Rosie the Riveter: Women Working During World War II



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Mary Brancato

original photograph size: 1.5"x1"

My name is Mary Brancato. I’ll be 80 years old come October. Of course it wasn’t Brancato back then – it was Mary Stockton.

I was born and raised on an Oklahoma wheat farm. I’d only been to the city once or twice while I was growing up. Wichita , Kansas , was the big city – and it was the capitol of the world to me. In May 1942 we were six months into the war. I was 17 and had just graduated Lamont High School . As so many young women did in those frightening days, I felt compelled to do my part for the war effort. So, I decided to head for Wichita , home of Beechcraft, Boeing and Cessna aircraft builders.

My sister Phyllis was already married and living in the city and I went to stay with her. My Dad drove me to Phyllis’ in his old Model A Ford. I went to training school for three weeks before starting work at Davis Westholt – a small airplane parts factory – as a welder making tail pipes for B29s. My job was to weld two pieces of pipe together before they went off to be sandblasted and made perfect before being used. I like to think that some of my tailpipes were on the planes that helped end the war.

That was the most exciting time I’d ever had. It was an exciting time of life really – I was in the big city with a war going on and earning real money for the first time in my life. With my 40¢ an hour I went crazy buying clothes – at least that’s what my sister says!

But you were always aware of the war – and there were many sad times when families you knew, and ones you didn’t, received the telegrams that informed them of loved ones lost in the war.

Still, we tried to have the most fun we could and we lived for the moment, because everybody thought life was so short. It was everyone’s motto that you could be dead before tomorrow ever came. I guess maybe that’s why my husband and I got married after just three weeks of dating.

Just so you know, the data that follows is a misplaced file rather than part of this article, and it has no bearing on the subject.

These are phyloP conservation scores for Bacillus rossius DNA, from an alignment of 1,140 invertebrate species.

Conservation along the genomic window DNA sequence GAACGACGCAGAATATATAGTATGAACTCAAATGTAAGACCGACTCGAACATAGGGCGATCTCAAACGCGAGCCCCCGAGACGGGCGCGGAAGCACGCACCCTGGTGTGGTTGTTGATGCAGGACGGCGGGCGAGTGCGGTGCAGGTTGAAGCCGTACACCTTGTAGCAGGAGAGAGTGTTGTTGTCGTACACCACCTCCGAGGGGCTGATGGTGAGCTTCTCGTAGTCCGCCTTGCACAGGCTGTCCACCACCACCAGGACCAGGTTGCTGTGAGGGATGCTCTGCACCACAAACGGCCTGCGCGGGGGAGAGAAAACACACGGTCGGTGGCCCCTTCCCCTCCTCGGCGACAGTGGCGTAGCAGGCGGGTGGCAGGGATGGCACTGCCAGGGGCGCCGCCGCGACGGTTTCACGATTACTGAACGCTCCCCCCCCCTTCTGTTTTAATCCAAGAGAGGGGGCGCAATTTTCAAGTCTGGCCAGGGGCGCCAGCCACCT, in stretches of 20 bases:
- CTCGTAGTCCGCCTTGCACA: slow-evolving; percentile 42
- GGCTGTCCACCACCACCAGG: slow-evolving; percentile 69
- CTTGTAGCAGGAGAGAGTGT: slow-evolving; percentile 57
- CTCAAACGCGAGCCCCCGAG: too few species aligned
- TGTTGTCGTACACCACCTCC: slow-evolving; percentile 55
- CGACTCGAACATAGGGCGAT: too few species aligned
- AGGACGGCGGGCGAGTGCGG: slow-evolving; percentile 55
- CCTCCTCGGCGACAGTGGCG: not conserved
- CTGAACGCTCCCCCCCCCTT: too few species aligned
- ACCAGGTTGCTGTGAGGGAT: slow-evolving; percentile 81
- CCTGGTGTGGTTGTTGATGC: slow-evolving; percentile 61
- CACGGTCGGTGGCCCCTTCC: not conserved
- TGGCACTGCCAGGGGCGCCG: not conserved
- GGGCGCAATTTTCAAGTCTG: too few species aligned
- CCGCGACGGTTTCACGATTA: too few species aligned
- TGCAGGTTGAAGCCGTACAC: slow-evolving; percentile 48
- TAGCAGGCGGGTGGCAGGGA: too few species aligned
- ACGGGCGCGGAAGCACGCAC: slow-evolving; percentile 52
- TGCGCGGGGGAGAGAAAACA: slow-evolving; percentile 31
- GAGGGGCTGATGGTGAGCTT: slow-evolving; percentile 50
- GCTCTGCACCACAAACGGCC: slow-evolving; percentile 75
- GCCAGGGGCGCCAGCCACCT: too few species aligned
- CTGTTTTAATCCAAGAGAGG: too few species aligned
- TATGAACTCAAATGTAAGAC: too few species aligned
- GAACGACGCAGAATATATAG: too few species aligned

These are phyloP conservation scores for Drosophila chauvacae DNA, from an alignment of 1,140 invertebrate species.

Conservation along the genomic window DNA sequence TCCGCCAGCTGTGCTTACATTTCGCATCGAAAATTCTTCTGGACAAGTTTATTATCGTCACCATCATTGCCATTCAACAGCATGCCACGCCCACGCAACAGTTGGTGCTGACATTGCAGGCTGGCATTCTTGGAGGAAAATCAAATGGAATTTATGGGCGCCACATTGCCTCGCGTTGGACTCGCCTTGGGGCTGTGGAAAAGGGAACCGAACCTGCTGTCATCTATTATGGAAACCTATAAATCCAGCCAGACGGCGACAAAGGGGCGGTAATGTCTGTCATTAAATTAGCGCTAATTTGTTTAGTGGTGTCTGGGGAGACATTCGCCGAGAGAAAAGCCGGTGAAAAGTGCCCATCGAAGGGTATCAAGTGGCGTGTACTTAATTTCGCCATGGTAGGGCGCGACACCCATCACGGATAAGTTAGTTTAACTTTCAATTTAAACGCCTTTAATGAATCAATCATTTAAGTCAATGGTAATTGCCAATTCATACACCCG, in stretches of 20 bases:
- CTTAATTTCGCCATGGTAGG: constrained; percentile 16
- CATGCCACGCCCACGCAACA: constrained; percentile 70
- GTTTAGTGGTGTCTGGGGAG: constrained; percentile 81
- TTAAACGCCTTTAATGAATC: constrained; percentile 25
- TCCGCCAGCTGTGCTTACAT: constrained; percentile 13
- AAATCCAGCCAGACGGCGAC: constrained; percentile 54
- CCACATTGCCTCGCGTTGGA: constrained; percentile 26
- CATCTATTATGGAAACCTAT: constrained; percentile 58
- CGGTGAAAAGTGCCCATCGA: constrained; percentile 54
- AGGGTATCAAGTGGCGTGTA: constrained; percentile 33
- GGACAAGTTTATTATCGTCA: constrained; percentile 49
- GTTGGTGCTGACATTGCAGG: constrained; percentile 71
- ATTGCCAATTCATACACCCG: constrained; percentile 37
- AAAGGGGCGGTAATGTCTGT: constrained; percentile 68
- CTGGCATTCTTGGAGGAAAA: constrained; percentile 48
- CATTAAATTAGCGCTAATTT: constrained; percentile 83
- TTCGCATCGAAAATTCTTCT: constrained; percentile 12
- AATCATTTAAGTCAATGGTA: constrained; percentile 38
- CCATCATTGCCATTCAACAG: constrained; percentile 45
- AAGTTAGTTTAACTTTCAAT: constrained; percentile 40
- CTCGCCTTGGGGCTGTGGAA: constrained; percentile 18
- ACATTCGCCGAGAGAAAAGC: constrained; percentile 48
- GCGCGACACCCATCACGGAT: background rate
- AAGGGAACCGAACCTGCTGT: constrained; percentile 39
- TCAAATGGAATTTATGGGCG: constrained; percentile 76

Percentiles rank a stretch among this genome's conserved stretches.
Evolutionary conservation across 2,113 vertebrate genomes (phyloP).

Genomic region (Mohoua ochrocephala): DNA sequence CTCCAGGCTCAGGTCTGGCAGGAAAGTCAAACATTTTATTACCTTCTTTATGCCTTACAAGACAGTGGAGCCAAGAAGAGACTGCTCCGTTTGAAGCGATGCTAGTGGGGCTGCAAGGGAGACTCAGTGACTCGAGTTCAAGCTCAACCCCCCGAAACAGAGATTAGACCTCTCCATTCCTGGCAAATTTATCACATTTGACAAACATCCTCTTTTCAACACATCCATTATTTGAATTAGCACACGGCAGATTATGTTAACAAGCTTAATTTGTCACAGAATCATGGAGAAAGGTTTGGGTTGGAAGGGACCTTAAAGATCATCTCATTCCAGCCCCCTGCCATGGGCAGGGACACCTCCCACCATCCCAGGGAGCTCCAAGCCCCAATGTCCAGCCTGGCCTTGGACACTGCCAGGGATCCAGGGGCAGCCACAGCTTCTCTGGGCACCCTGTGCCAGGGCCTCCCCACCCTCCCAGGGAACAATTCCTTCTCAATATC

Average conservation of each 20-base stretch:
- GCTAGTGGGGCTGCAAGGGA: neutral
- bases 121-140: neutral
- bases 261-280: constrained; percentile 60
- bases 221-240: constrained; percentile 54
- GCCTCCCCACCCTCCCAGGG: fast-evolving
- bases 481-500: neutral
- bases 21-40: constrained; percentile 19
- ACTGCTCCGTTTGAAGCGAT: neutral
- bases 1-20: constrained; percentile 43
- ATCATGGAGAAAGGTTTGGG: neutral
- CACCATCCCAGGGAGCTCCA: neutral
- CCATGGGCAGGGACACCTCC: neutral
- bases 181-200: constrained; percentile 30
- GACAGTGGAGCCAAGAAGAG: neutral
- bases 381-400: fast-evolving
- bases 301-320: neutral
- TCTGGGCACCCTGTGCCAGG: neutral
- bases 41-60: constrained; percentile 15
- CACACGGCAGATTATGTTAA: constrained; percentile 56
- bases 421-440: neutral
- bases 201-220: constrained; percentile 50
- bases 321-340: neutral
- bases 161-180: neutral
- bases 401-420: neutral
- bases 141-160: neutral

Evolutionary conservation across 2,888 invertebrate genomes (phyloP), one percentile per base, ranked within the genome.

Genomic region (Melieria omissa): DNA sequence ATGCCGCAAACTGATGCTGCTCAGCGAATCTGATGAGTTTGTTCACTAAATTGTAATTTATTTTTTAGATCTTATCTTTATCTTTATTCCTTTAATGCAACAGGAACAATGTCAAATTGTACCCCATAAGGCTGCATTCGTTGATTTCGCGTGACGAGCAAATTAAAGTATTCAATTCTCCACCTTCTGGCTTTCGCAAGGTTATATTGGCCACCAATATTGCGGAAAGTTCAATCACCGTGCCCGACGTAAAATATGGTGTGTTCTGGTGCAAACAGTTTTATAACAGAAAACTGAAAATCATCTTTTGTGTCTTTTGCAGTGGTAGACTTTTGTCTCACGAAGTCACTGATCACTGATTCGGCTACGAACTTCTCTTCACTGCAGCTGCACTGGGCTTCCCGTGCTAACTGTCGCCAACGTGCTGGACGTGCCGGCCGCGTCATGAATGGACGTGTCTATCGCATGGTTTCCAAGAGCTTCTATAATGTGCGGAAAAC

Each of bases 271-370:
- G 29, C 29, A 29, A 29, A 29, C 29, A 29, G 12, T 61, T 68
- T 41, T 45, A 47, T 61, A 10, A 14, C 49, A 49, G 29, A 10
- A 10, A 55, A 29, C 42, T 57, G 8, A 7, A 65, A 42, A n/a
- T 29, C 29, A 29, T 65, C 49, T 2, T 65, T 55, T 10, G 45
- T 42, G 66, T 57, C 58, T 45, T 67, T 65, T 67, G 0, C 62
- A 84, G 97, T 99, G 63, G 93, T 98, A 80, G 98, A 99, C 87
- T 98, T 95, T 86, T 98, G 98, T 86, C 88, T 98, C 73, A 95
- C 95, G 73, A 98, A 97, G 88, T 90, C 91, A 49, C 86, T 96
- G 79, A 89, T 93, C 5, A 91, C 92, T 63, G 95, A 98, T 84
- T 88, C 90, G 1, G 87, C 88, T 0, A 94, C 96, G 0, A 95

I met him at the parts factory. Of course there weren’t a lot of places to go back then – not like today with all the shows and things, but you could get into the movies for about a dime and that’s where we’d go on dates. But most of the time I was too tired to do much and I certainly didn’t go out very often – welding was a hard job – and the heat from the acetylene torch really tired me out. From 7 a.m. to 4 p.m. I sat in my uniform, which was a pair of blue twill coveralls and a cotton bandana to tie my hair up in, welding the two seams of stainless steel pipes together.

I didn’t really wear makeup back then – well maybe just a little lipstick. But I remember that an eyebrow pencil came in might handy for us girls in a time when you couldn’t buy nylons for love nor money. I could draw a pretty straight line up the back of each of my legs with that eyebrow pencil and it really did look like I had on hose for the rare occasions my friends and I went out dancing.

Nylons weren’t the only thing in short supply. We had rationing on gas, sugar, meat and tires, too.

The war changed my life. I probably would have been a stay-at-home housewife, instead, I continued to work throughout my adult life – including as a working mother of four boys – and was a postal service worker for 22 years, until my retirement in 1988.

Mary Stockton Brancato


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